Carradine has already had personal visits with the Philadelphia Eagles, Atlanta Falcons and New England Patriots. He reportedly interviewed with 17 different teams at the combine and some mock draft have him coming off the board as high as No. 19 overall to the New York Giants.

"I hear stuff," Carradine said when asked about his possible landing spot. "I really don't pay it no attention, I know with my knee situation you never know how things are going to work out."

Regarded as a scheme-versatile prospect by most, Carradine could fit in as an outside linebacker in a 3-4 defense or continue to excel as a traditional defensive end in a 4-3 like he played at Florida State. His size -- 6-foot-4 and 275 pounds with the frame to add more weight -- make the 4-3 a better fit, however.

When healthy, Carradine flashed an impressive first step and was able to use his lengthy arms well in an effort to beat blocks. He also showed the flexibility to dip under a tackle's reach and the closing speed some think Werner lacks.

"I'm a guy that's got a motor, a guy that is physical against the run, disruptive against the pass, and a guy that can shoot through gaps, and a guy that's just all over the field," Carradine said when asked about his strengths as a player.

There is still work to be done and some consider Carradine a bit raw since most of his experience came in the junior college ranks. He is also overpowered at times in the trenches and needs to read snap counts a little better, something Carradine recognizes.

"I think (I need to work on) refining my technique and everything, just working on getting a little quicker off the ball."

In the end, though, Tank's position in the draft will be dictated by his knee, and how healthy it looks over the weekend.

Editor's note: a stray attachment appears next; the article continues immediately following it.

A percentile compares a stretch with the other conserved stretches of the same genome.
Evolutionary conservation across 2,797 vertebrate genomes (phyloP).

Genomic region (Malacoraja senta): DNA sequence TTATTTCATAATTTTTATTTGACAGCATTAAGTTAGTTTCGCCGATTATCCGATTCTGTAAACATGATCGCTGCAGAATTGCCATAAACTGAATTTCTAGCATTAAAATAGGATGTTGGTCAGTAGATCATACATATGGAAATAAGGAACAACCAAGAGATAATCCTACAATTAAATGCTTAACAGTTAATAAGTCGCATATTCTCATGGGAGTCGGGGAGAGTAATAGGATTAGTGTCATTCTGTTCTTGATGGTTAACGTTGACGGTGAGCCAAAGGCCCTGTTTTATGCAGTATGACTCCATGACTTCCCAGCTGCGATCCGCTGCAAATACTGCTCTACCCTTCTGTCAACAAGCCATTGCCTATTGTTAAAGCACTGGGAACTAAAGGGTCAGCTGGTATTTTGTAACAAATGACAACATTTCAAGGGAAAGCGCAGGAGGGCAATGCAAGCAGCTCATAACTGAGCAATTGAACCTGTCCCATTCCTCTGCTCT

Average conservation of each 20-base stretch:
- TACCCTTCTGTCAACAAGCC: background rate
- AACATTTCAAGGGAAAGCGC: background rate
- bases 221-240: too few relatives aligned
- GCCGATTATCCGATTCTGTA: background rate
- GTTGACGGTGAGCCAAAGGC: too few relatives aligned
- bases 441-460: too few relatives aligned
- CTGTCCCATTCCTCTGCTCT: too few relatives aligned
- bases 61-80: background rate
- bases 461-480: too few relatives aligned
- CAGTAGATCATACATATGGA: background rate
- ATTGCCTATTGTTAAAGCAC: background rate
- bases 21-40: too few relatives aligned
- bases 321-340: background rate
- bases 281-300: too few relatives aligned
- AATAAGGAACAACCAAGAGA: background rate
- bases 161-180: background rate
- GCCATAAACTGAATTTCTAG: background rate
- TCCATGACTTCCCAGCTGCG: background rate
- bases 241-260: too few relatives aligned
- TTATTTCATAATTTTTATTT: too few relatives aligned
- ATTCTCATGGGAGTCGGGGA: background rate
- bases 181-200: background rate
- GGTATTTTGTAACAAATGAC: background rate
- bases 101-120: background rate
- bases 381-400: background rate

"I'm healed and I'm ready to go for this year," the possible first-round pick said.

THE 2013 NFL DRAFT: TSN'S TOP DEFENSIVE ENDS:

1. - Ezekiel Ansah, BYU

2. - Bjoern Werner, Florida State

3. - Tank Carradine, Florida State

4. - Datone Jones, UCLA

5. - Margus Hunt, SMU

6. - Damontre Moore, Texas A&M

7. - Sam Montgomery, LSU

8. - Lavar Edwards, LSU

9. - Alex Okafor, Texas

10. - Cornelius Washington, Georgia

SKILL REPORT: THE DEFENSIVE ENDS

Best Edge Rusher: Ezekiel Ansah, BYU

Best Bull Rusher: Sam Montgomery, LSU

Best 3-4 end: Datone Jones, UCLA

Best Run Stopper: Damion Square, Alabama

Best Motor: Bjoern Werner, Florida State

Fastest: Cornelius Washington, Georgia

Underrated: John Simon, Ohio State

THE 2013 NFL DRAFT: TSN'S TOP DEFENSIVE TACKLES:

1. - Star Loutulelei, Utah

2. - Shariff Floyd, Florida

3. - Sheldon Richardson, Missouri

4. - Sylvester Williams, North Carolina

5. - Johnathan Hankins, Ohio State

6. - John Jenkins, Georgia

7. - Jesse Williams, Alabama

8. - Kawann Short, Purdue

9. - Akeem Spence, Illinois

10. - Brandon Williams, Missouri Southern

SKILL REPORT: THE DEFENSIVE TACKLES

Best Pass Rusher: Kenny Vaccaro, Texas

Best Run Stopper: Star Loutulelei, Utah

Best Nose Tackle: Star Loutulelei, Utah

Best Motor: Brandon Williams, Missouri Southern

Quickest: Shariff Floyd, Florida

Underrated: Brandon Williams, Missouri Southern